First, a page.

Apple has asked Telegram to take down anti-government Telegram channels in Belarus after those channels revealed personal information of “violent oppressors” and individuals inciting violence as part of countrywide protests.
Telegram founder Pavel Durov wrote on his official Telegram channel on October 8th that “Apple is requesting that we shut down 3 channels used by the people of Belarus” to expose their disapproval of their current government, and “oppressors”. Durov explains that Apple’s concern resides in the publication of personal information of law enforcement and “propagandist” that “may incite violence”.
Durov who has been an outspoken critic of Apple including about its 30% App Store commission rule says that the situation is “not black and white” and that he would rather leave the channels untouched, but that “Apple doesn’t offer much choice” for apps not to comply in such circumstances. He goes on to say that he believes the channels will end up getting blocked on iOS.
A day later after the situation gained steamed in Belarus, Apple issued a statement to Russian news outlet RIA Novosti stating that they only requested the specific personal information to be removed from the channels, instead of the entire channel. The caveat is that the channels are entirely used to reveal the personal information of violent oppressors in Belarus, as Telegram founder Pavel Durov explains:
Apple released a statement saying they didn’t want us to take down the 3 channels run by the Belarusian protestors, but just specific posts “disclosing personal information.“
This sly wording ignores the fact that channels like @karatelibelarusi and @belarusassholes consist entirely of personal information of violent oppressors and those who helped rig the elections – because that is why those channels exist.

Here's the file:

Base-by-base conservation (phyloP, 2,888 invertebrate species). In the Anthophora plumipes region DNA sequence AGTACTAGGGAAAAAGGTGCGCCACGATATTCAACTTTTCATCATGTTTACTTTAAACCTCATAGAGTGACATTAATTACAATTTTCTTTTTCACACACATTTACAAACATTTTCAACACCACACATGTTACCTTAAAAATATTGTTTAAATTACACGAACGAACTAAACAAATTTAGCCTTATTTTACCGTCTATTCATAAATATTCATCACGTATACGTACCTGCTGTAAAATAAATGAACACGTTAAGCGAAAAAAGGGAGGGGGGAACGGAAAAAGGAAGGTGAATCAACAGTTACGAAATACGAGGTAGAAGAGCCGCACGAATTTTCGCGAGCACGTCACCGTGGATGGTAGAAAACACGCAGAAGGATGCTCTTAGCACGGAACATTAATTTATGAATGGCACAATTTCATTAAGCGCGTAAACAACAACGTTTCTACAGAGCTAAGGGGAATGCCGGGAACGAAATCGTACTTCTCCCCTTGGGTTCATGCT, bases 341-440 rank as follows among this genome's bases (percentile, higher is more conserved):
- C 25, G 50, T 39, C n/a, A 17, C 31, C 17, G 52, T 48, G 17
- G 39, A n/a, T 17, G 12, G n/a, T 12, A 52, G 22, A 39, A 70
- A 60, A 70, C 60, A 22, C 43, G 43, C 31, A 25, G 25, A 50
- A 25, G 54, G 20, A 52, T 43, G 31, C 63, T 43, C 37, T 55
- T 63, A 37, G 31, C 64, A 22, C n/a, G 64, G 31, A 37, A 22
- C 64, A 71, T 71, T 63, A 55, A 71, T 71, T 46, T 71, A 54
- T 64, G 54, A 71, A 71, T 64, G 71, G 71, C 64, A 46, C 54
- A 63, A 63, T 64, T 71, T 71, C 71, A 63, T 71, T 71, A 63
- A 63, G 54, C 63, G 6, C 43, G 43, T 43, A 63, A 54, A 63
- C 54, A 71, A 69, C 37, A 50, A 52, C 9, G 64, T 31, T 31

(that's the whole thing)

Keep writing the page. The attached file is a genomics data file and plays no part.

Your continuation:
By hiding their demands with vague language, Apple is trying to avoid the responsibility of enforcing their own rules. It is understandable: according to this poll, over 94% of Belarusian users think the channels that made Apple worry should be left alone.
Protests have erupted in Belarus after incumbent President Alexander Lukashenko was re-elected to the Presidency, despite widespread claims that the election was rigged in his favor. The political broil has resulted in mass protests and anti-government movements in the street of Minsk, the capital.
What remains unclear is whether Apple was acting on its own prerogative to take down the personal information from these channels, which would take the whole channels down, or if specific individuals who have had their information revealed reached out to Apple for them to act.
Apple in its statement goes on to state that it had handed over its concerns to the Telegram team who did not object or refuse to cooperate but instead promised to take action. Since Apple’s statement and Purov’s latest comments, there have been no developments on the status of the channels in Belarus.